Old Fashion Sponge (The Jane Austen Challenge)

“You know how interesting the purchase of a sponge- cake is to me.”

Jane Austen writes to her sister Cassandra in the letter from Godmersham on June 15th 1808.

Sponge cake itself is a very boring cake and especially at Jane Austin’ s time when there was no raising powder and the servants has to beat the batter until their arm was aching.

Here it is Lady Charlotte’s recipe for sponge:

Take seven eggs, leaving out three whites; beat them well with a whisk; then take three quarters of a pound of lump-sugar beat fine: put to it a quarter of a pint of boiling water, and pour it to the eggs; then beat it half an hour or more; when you are just going to put it in the oven, add half a pint of flour well dried. You must not beat it after the flour is in. Put a paper in the tin. A quick oven will bake this quantity in an hour. It must not be beaten with a spoon, as it will make it heavy.”


It is not very different from the sponge I usually do, except for the fact that I don’t use boiling water and I use the same amount of sugar and flour (90 gr. flour, 90 sugar and 3 eggs).

Doing the appropriate math, Lady Carlotte’s sponge recipe is:

4 full eggs and 3 yolks,

1 dl. of boiling water,

1 cup of flour,

1 ½  of sugar,


For my taste 1 ½ cup of sugar was too much so I used only 1 cup.

My key points for the sponge cake is to add the flour stiffing it in the batter in 3 times and I use a spatula to mix it to the batter, otherwise the sponge will sink.

Instead of preparing a single sponge, I used muffin molds to make many of them so that the kids could fill it as they prefer.


So I shared with you Lady Charlotte’s secrets as mine for a fluffy sponge.

What about you?

Do you like sponge? Do you often prepare it? Which are your secrets?

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Here the sponge dressed as mini Victoria sandwiches.


And my kids’ favorite: Her Majesty The Nutella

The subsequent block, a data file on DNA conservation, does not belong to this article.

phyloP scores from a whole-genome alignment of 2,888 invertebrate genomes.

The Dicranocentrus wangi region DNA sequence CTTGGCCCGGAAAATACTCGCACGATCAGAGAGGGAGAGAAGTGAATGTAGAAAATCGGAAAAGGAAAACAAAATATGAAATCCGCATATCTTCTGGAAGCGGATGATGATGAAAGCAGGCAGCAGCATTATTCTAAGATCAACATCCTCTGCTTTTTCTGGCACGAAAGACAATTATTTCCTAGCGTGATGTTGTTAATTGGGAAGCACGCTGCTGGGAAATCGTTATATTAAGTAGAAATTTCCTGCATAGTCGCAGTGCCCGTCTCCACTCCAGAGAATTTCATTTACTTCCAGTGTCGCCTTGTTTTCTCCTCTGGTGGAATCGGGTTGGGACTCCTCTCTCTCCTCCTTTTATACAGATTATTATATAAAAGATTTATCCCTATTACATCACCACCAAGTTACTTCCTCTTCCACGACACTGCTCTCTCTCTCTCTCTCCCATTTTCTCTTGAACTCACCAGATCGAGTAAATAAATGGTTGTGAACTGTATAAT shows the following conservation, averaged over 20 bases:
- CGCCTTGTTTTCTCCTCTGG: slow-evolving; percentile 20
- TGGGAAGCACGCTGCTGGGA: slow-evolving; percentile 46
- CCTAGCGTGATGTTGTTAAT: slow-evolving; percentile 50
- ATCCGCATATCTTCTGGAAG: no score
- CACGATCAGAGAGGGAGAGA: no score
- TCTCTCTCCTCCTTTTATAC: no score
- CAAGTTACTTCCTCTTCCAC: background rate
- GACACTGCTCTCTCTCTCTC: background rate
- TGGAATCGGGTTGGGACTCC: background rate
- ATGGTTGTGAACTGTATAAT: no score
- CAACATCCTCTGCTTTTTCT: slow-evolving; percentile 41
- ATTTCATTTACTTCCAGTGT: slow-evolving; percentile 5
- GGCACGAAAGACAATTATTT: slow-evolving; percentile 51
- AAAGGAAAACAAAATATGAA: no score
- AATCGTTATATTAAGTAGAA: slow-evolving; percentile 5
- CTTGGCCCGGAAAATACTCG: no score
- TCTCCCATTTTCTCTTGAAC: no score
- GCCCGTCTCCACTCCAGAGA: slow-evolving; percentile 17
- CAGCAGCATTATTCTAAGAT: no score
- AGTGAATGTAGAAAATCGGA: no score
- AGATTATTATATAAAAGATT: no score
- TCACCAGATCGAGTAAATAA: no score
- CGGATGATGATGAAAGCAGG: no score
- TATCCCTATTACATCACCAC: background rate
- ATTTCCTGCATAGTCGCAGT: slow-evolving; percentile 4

English Muffin 2 (The Jane Austen Challenge)

As I anticipated in my previous post, I wasn’t very happy with the results of my muffins. So I tried to prepare following the instructions of Lady Charlotte Campbell Bury:

Mix flour in a pan, with warm new milk and water, yeast and salt, according to your judgment. Beat it up well with a wooden spoon till it is a stiff batter; then set it near the fire to rise, which will be in about an hour. It must then be well beaten down, and put to rise again, and, when very light, made into muffins, and baked in flat round irons made for the purpose. The iron must be made hot, and kept so with coals under it. Take out the batter with a spoon, and drop it on a little flour sprinkled lightly on a table. Then lay them on a trencher with a little flour; turn the trencher round to shape them, assisting with your hand if they need it. Then bake them; when one side is done, turn them with a muffin knife, and bake the other.”

Not an easy recipe to follow! She gave no hint of how much should be the proportions and “to your judgement” doesn’t seems quite a straightforward indication to me. Some clues were given by the fact that the batter should be soft enough to be worked with a wooden spoon. So this time I prepared a very wet batter, using 350 gr. of strong flour, 140 gr. of water and 140 gr. of milk and a table spoon of yeast. The procedure was nearly the same as suggested by Lady Carlotte:

1. I mixed the batter, I let it rise for a couple of hours than I mixed again and I dropped in 8 different cans, lightly sprayed with oil. To make an experiment I dropped some batter on a floured surface and I let it rise for another hour.

2.  I heated the oven at 200 C. only on the bottom and I put the cans directly in the           bottom of the oven for ten minutes, then I turn them upside for another ten minutes.